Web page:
Vaping continues to be a controversial trend in America, particularly amongst its youth. In 2018, a study examining 44,000 high school students found that 37 percent of 12th graders reported vaping.
In some forms, vaping is used as a method of smoking and nicotine cessation. Habitual cigarette users have turned to vapes in an attempt to wean themselves. In some cases, they can quit smoking altogether. In other cases, however, they continue vaping in the same problematic and compulsive fashion.
Many vape and vape juice companies aggressively target their products as "less harmful" than other nicotine products. But, while these products are relatively new, they are far from harmless.
Risks of Vaping
When they were first introduced into the US marketplace, companies marketed vapes as safe nicotine alternatives. However, nicotine concentrations range anywhere from 0-59 mg/ML, and many of the products contain toxic ingredients like arsenic, lead, and formaldehyde.
Nicotine, a key ingredient in most vapes, is undoubtedly addictive. That means your body develops a tolerance to it. Upon stopping, you'll experience distressing withdrawal symptoms that may include irritability, headaches, depression, concentration problems, and intense cravings.
Nicotine is associated with numerous health consequences including:
- increased blood pressure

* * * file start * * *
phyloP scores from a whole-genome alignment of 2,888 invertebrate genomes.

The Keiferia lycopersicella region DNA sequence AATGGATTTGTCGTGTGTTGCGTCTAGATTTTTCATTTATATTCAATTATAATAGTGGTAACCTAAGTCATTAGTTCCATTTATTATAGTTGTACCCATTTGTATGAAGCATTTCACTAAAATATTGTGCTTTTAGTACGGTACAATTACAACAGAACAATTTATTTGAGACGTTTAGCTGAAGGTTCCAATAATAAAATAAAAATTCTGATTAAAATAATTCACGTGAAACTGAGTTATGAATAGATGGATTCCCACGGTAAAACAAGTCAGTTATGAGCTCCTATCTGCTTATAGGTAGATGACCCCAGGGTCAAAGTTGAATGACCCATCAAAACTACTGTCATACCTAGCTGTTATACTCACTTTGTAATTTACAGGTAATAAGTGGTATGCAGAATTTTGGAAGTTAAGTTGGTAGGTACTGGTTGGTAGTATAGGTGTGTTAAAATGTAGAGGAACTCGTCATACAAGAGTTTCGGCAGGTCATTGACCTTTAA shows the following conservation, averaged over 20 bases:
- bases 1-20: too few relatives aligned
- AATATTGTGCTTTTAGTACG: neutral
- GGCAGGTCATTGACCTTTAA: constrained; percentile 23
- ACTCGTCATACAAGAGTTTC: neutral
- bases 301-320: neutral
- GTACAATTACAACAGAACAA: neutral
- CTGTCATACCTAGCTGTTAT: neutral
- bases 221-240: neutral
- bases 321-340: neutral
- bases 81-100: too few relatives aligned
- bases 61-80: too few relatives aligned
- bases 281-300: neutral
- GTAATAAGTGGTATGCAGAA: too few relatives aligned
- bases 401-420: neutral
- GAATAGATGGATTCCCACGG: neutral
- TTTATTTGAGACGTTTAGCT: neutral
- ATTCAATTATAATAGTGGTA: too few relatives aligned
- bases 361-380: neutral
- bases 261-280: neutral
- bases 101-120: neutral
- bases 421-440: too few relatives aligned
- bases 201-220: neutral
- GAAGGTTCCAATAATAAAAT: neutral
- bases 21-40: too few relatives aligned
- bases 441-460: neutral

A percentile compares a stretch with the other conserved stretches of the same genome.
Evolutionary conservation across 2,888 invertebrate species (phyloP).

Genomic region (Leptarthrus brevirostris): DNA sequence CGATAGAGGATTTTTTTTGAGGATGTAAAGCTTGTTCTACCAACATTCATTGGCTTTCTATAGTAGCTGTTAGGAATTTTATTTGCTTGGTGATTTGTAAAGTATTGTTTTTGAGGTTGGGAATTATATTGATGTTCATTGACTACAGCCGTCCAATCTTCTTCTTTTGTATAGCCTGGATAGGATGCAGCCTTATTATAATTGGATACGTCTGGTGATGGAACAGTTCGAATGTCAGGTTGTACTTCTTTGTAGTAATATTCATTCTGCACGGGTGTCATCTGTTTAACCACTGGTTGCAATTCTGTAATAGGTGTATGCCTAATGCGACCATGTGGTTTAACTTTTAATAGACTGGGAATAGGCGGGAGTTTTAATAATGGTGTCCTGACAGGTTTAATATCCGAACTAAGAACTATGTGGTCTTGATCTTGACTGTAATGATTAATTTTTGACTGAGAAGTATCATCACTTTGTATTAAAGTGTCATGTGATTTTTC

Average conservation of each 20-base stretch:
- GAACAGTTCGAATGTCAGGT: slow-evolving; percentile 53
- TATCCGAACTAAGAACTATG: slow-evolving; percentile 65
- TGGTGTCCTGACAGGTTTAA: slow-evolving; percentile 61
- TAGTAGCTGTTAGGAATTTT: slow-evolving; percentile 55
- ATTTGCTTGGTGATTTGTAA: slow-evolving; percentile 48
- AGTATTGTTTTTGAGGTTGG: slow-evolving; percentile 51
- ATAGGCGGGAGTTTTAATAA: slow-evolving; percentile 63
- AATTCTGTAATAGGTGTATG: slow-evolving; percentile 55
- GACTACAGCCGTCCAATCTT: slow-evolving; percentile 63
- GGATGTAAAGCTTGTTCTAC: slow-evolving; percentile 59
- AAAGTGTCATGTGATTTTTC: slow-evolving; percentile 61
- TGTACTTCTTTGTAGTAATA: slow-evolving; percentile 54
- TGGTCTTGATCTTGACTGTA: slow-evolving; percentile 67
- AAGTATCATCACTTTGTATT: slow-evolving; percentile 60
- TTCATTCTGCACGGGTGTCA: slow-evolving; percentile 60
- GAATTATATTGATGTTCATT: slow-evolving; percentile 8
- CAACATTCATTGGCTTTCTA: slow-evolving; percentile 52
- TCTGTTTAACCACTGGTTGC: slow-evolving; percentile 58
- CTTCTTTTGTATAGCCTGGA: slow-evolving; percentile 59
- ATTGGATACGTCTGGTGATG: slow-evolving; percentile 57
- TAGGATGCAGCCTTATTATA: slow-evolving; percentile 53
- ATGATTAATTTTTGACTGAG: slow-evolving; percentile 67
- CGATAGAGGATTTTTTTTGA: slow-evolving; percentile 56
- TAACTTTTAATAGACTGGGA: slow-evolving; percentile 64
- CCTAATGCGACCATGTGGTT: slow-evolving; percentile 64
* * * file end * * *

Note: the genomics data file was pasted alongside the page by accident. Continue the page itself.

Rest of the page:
- peptic ulcers
- nausea and vomiting
- increased risk of heart attack and stroke
- joint pain
- lung spasms
- insulin resistance
To date, tobacco use is the leading preventable cause of death in the United States, and cigarette smoking causes about 20 percent of all deaths each year. While the long-term health consequences of vaping remain unknown, experts speculate that inherent risk exists.
Vaping and Clinical Depression
A recent study examining over 800,000 participants in 2016-2017 found that individuals who reported vaping had a greater chance of also reporting a comorbid history of clinical depression compared to those who had never vaped. Likewise, an increased frequency of vaping was associated with higher odds of reporting depression.
While there isn't long-term research on the effects of vaping, some emerging evidence suggests that it may be associated with clinical depression. Of course, correlation does not equal causation. In other words, it isn't possible to discern if one problem "causes" the other.
Instead, this phenomenon is likely due to a variety of factors. For example, people who are depressed may turn to self-medicating their symptoms with mood-altering substances (drugs, alcohol, nicotine) for relief. As nicotine can cause short-term pleasure and mood enhancement, it makes sense why some choose to vape. However, if you don't address the root causes associated with depression (and learn and implement healthy coping skills), the problems rarely improve on their own.
Unfortunately, the vaping itself may also cause depression symptoms. If an individual is trying to stop, the continued use can increase feelings of guilt, shame, and worthlessness—all of which can perpetuate depression.
Researchers are still discovering the short-term effects of vaping on both physical and mental health. In time, more evidence will reveal long-term consequences. For now, it appears that vaping—in all amounts and forms—does pose apparent risks to one's well-being.